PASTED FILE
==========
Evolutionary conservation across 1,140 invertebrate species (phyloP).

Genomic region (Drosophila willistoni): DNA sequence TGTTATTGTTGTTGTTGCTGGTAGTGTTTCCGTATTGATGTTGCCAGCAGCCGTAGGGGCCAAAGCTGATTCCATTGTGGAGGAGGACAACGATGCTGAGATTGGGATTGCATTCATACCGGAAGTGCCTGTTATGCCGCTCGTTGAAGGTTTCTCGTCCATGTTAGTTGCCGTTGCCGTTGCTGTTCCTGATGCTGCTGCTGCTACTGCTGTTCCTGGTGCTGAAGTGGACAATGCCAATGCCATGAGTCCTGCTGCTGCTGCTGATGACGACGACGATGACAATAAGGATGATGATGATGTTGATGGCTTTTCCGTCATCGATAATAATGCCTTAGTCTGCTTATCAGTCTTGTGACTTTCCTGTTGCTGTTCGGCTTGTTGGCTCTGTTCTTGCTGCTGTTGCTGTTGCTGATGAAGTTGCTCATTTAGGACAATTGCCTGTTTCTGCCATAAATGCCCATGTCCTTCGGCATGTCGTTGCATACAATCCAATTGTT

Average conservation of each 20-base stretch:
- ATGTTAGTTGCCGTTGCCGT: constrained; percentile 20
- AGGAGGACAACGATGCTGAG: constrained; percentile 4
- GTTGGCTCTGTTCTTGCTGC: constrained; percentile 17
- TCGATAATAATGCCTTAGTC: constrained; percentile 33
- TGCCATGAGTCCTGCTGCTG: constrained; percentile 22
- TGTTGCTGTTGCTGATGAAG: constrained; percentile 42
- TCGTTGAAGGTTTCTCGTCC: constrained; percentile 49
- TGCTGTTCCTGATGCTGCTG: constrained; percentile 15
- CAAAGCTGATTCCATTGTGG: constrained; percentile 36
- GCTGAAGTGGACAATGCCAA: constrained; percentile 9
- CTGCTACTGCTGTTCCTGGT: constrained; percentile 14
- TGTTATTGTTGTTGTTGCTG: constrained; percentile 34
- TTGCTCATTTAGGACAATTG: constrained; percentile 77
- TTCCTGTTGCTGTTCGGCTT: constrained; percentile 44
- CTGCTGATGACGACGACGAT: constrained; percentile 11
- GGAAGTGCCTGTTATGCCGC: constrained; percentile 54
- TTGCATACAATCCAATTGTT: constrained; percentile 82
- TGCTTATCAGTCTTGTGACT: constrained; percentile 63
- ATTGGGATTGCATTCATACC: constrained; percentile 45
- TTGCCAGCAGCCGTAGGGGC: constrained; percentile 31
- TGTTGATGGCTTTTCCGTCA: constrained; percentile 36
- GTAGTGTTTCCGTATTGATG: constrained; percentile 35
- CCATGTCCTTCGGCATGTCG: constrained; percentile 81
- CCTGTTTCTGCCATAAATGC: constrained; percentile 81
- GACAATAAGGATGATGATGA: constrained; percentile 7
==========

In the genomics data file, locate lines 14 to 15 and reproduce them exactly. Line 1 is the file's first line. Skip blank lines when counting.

- CTGCTACTGCTGTTCCTGGT: constrained; percentile 14
- TGTTATTGTTGTTGTTGCTG: constrained; percentile 34